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Rated: 18+ · Short Story · Death · #2260126
A reaper meets a blacksmith.

The fields lie, golden in the sun, to the horizon. Forth goes shimmering the heat of the day, trembling in its ecstasy of distance, the wheat wavering in its grip, ripe and blooming with welcome in its readiness. Intense the birthing of the fattened grain, bursting with the fine hair of completion, the nodding heads of replete ambition, the swollen ears of maturity and fruition.

The wind arrives and stirs the waiting horde, creating waves of silver, grey amongst the gold, the serried lines of standing grass bending to the touch, to flash bright in the sunlight before returning to their upright stance. Dry surfaces rub together to produce a rattling sound, the harmony of millions seeming like a rushing stream to greet the passing current of air. The fields live in motion, at play with the dance of the wind.

The harvest awaits, impatient now with preparation fulfilled.

I pass a finger along the blade, lightly, savouring its fresh sharpness from the whetting stone, its delicious curve and reflective steel, so fit for purpose and intent. My hand holds the wooden stock, handled to smooth familiarity by the years of use, and a thrill of recognition runs through my bones, a knowledge that the time is here. I sway with movement as my body remembers the motions of other years, other harvests Yes, now is the moment.

My fingers close tighter on the handle as I lift the scythe and walk down to the clamouring wheat.


To the untutored eye, the vast fields of ripened wheat, heaving like the sea to the horizon and beyond, seem more than a lone reaper can achieve before the rain comes and smashes the crop to the ground. The answer lies in the rhythm established by the reaper, the measured pace and metronomic swing that sends the blade in a perfect arc, slicing stems with exact calculation, the falling rows lying in precise position with their fellows, a trail of ordered devastation left behind, a swathe of harvest keeping pace with the steady footfall of the dance. This choreographed progress through the endless wheat is effortless, inexorable, deceptively quick to drive a road into the golden swarm and, turning and returning, widening it as the stems fall in their uniform ranks, obedient to the skill and keenness of the blade.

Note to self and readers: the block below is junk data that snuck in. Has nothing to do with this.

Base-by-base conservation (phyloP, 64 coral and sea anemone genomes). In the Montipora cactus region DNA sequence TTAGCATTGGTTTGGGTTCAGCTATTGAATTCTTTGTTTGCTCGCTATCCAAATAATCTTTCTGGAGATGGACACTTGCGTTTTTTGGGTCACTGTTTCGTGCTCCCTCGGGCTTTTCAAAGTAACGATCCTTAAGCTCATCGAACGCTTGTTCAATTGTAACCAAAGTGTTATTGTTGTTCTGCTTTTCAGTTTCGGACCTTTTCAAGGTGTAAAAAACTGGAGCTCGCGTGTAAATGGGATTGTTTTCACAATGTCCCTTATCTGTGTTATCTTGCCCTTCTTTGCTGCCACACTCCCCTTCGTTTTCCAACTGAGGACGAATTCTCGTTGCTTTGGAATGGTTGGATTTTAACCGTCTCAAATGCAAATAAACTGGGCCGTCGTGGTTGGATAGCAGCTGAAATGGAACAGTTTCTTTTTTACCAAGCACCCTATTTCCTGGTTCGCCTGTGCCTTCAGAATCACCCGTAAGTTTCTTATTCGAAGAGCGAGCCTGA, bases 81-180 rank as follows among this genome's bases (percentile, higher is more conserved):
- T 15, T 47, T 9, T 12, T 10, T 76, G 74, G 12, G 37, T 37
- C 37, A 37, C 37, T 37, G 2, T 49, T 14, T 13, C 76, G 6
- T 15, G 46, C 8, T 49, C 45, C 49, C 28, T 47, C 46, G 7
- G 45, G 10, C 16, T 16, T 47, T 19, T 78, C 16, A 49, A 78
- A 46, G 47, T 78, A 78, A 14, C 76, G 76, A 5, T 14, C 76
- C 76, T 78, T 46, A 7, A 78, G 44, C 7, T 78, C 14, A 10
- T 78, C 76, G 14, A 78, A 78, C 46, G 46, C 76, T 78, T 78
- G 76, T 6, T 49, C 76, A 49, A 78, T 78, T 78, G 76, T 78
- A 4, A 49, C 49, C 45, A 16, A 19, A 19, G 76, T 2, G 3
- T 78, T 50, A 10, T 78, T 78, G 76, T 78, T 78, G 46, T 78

The reaper marches purposefully through the rippling field, rhythmic swing flashing steel midst the ripened crop, steady pace devouring the miles. He walks the distances tirelessly, always a steady, relentless speed, the very definition of form and movement in the grip of talented ease and practice. This is his calling, his reason for being, and the wheat bows before him as servant to his mastery. Even the cloudless sky holds back the thought of rain in deference to his skill. The mills will grind in the days to come and there will be bread on every table.

When the night spreads its dark cloak upon the fields, the reaper goes to the river, washes the dust and sweat from his brow, and takes the road to the village for his leisure. In The Lionheart pub he puts aside the scythe, leans back in a chair and sips at the strong ale of reward. All around him the crowd swirls, a constant hum of relaxation and chatter, won through the day’s labours. The reaper allows the atmosphere to wash over him, the contentment of the day easing fatigue from his limbs as the alcohol does its work. He sits alone until a broad-shouldered bull of a man, dark of countenance but wide of smile, drops into the chair opposite.

“Ho, fellow,” he greets the Reaper. “Drinking alone on such a night? Come, you’ll allow me to buy thee an ale and trade a few words, I’ll wager.”

The Reaper regarded him from the deep silence that seemed to cloak him, as though to speak was unnatural to him. Yet, when the newcomer was shifting uncomfortably in the absence of any response to his offer, an answer came in a voice both quiet and yet sonorous in its depth.

“Aye, John, ‘tis kind of you to offer. I’ll not say thee nay, just as you would not deny me.”